Another mentions the now defunct Purple Socks website, a forum for Harriet the Spy fans and kindred spying spirits. At that, Maguire quickly pulls up a pant leg, proudly displaying his purple sock. In the book, the Boy with the Purple Socks, who is in Harriet’s class, was “so boring no one ever bothered to remember his name.” For many, Purple Socks came to signify affirmation of self and self-worth.
Others chime in, calling out memories of their “spying” days as youngsters with obvious relish in the company of fellow-spies. Several reveal they are librarians, teachers, writers.
Stead also confesses: “When I read Harriet the Spy, I started spying, with my friend David” in her apartment building. Maguire, earlier in the talk, shared that “Harriet taught me how to take notes…to pay attention to language.” He then showed the audience his “Spy Journal,” written in 1967, revealing “I have 47 volumes of journals and only two years ago” moved from handwriting in the journals to computer. Harriet taught me “how to listen in on the world.”
Underscoring the book’s lasting effects on affirming them as inquisitive, questioning and fallible human beings, as well as shaping them as writers, each author reads a favorite passage.
Stead selects the book’s opening paragraphs, in which Harriet is explaining to her best guy friend Sport how to play Town, a game she’s just invented. Sport is distinctly uninterested, wanting her to play football instead.
Sport moved back a pace. “Looks like an old tree root,” he muttered.
Harriet pushed her hair back and looked at him seriously. “Sport, what are you going to be when you grow up?”
“You know what. You know I’m going to be a ball player.”
“Well, I’m going to be a writer. And when I say that’s a mountain, that’s a mountain.” Satisfied, she turned back to her town.
Maguire chooses to read what Harriet writes in her spy notebook – on the first day back to school and sixth grade — about the school’s dean Miss Angela Whitehead:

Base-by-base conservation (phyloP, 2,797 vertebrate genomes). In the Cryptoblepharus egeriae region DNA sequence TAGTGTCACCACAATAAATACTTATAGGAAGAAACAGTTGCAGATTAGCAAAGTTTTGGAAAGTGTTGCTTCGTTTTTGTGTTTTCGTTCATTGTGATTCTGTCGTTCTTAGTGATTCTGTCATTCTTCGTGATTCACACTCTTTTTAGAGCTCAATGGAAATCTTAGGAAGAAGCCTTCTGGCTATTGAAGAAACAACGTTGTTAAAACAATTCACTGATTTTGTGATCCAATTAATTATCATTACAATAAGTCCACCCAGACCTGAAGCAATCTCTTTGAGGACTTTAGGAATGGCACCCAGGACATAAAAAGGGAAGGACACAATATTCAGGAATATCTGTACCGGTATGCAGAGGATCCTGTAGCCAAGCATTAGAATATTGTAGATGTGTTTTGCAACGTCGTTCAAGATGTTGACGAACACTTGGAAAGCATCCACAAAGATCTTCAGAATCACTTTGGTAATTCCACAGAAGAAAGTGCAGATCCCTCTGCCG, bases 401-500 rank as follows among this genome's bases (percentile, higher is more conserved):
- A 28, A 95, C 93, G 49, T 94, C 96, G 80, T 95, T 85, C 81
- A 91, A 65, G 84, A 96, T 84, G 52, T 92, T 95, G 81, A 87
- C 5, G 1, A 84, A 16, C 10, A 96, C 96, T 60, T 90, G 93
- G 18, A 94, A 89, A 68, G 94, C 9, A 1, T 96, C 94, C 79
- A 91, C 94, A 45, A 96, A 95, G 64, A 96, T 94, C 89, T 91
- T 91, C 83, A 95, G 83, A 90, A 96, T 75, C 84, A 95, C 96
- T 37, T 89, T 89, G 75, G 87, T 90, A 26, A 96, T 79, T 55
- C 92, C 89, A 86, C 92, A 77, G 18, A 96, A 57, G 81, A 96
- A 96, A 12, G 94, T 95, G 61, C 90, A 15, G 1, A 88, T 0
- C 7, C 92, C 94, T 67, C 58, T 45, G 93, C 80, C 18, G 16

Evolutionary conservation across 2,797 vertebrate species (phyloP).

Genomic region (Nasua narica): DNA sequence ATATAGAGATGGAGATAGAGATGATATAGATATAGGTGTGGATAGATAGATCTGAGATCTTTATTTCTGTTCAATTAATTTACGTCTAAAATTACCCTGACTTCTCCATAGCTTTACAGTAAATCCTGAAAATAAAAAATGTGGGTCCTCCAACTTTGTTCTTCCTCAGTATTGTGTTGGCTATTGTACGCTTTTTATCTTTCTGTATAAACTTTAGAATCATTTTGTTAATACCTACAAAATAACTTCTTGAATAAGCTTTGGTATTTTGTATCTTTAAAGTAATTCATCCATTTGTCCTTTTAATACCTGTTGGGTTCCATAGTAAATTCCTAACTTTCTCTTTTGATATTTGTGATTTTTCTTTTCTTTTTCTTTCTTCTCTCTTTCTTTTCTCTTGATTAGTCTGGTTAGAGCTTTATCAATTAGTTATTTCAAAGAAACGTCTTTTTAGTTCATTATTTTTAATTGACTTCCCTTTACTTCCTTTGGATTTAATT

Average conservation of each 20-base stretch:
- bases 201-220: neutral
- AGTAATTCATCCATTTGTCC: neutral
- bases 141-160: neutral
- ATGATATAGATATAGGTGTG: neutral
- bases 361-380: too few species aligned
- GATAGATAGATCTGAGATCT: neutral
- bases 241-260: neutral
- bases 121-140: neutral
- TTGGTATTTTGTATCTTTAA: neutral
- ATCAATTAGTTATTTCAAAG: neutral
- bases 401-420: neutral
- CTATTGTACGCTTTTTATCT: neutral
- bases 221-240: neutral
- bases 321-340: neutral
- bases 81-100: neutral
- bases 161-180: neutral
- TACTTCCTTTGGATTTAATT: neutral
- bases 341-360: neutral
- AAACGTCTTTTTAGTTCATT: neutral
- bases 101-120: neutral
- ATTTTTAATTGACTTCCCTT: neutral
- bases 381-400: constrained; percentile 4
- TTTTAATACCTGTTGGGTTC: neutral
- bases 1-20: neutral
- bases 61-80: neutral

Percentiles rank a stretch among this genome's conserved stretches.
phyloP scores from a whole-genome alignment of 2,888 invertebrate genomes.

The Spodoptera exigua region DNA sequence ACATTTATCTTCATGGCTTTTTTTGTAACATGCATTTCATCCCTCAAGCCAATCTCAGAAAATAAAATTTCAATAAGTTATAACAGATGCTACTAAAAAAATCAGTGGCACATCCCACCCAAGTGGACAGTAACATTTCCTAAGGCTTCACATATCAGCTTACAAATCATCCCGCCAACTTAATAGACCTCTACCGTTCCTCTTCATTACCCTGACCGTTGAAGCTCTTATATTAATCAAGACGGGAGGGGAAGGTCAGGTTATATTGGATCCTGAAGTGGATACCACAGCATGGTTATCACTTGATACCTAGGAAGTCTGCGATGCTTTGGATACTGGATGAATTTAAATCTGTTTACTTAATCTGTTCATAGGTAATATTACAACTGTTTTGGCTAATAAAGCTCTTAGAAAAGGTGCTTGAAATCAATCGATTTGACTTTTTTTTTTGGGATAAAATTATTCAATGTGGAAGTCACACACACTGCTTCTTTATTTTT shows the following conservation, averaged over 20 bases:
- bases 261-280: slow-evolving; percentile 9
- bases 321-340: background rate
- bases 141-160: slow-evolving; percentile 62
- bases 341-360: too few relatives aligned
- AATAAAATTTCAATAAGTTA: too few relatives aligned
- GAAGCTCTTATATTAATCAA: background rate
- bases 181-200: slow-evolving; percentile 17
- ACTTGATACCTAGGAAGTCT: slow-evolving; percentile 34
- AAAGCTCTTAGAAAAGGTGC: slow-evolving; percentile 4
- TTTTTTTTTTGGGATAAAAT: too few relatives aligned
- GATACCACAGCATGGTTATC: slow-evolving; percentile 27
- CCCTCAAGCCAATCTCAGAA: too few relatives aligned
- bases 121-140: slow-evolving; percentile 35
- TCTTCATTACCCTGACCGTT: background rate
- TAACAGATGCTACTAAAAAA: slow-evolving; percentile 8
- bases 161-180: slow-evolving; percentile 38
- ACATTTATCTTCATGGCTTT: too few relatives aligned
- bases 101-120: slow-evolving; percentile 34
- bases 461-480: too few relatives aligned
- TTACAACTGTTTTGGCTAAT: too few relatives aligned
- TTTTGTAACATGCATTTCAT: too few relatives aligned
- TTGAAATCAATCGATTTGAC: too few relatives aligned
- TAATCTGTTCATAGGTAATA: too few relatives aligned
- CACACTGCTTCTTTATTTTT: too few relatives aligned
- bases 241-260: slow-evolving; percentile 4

MISS WHITEHEAD’S FEET LOOK LONGER THIS YEAR. MISS WHITEHEAD HAS BUCK TEETH, THIN HAIR, FEET LIKE SKIES, AND A VERY LONG HANGING STOMACH. OLE GOLLY SAYS DESCRIPTION IS GOOD FOR THE SOUL AND CLEARS THE BRAIN LIKE A LAXATIVE. THAT SHOULD TAKE CARE OF MISS WHITEHEAD.
Maguire also discloses that Harriet’s readiness to admit “she didn’t know something,” helped him build greater self-confidence earlier in his writing career. “So what, she thought; I could always learn.” Harriet, apparently, is still helping those long-ago middle-school readers. As if prescient, she imagined them in their middle-age and wrote these encouraging words to them in her spy notebook:
WHAT IS TOO OLD TO HAVE FUN? YOU CAN’T BE TOO OLD TO SPY EXCEPT IF YOU WERE FIFTY YOU MIGHT FALL OFF A FIRE ESCAPE, BUT YOU COULD SPY AROUND ON THE GROUND A LOT.
In turn, they came to the 92nd Street Y one Saturday in March, 50 years after Harriet’s creation, to honor Harriet the Spy and to collectively receive her writing and proclaim they are still spying. Even if on the ground a lot.
Enjoyed this article?
Get more reviews of top events and be the first to know about new lectures by joining the Thoughtlectual community at no cost. Click here to join.